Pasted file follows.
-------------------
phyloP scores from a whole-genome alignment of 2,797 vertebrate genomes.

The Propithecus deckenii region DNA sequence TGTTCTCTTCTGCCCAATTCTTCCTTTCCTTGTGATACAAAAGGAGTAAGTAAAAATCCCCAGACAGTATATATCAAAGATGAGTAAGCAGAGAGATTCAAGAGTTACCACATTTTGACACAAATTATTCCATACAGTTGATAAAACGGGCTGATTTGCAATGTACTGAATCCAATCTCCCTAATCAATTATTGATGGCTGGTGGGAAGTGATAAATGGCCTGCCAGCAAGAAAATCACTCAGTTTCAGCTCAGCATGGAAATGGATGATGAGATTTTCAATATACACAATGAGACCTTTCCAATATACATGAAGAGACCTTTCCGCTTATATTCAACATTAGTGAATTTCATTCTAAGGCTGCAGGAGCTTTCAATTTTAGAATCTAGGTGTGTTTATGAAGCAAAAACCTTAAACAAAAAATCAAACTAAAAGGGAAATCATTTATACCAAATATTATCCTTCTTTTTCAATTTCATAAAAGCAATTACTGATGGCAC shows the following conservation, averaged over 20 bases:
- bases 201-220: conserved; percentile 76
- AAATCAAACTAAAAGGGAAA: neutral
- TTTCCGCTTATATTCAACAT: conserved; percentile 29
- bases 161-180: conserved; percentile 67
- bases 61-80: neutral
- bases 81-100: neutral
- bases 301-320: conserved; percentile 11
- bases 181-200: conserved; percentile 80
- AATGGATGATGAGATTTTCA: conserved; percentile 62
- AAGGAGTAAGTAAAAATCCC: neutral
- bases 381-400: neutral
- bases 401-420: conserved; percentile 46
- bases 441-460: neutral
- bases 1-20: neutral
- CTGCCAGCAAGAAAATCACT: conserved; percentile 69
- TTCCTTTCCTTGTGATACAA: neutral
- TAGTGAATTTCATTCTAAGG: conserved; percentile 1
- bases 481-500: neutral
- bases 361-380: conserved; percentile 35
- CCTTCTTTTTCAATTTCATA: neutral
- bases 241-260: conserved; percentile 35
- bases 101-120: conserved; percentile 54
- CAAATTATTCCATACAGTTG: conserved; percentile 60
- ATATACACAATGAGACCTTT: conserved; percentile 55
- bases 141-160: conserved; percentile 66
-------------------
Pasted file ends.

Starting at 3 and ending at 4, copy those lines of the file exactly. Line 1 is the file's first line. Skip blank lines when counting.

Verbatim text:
- bases 201-220: conserved; percentile 76
- AAATCAAACTAAAAGGGAAA: neutral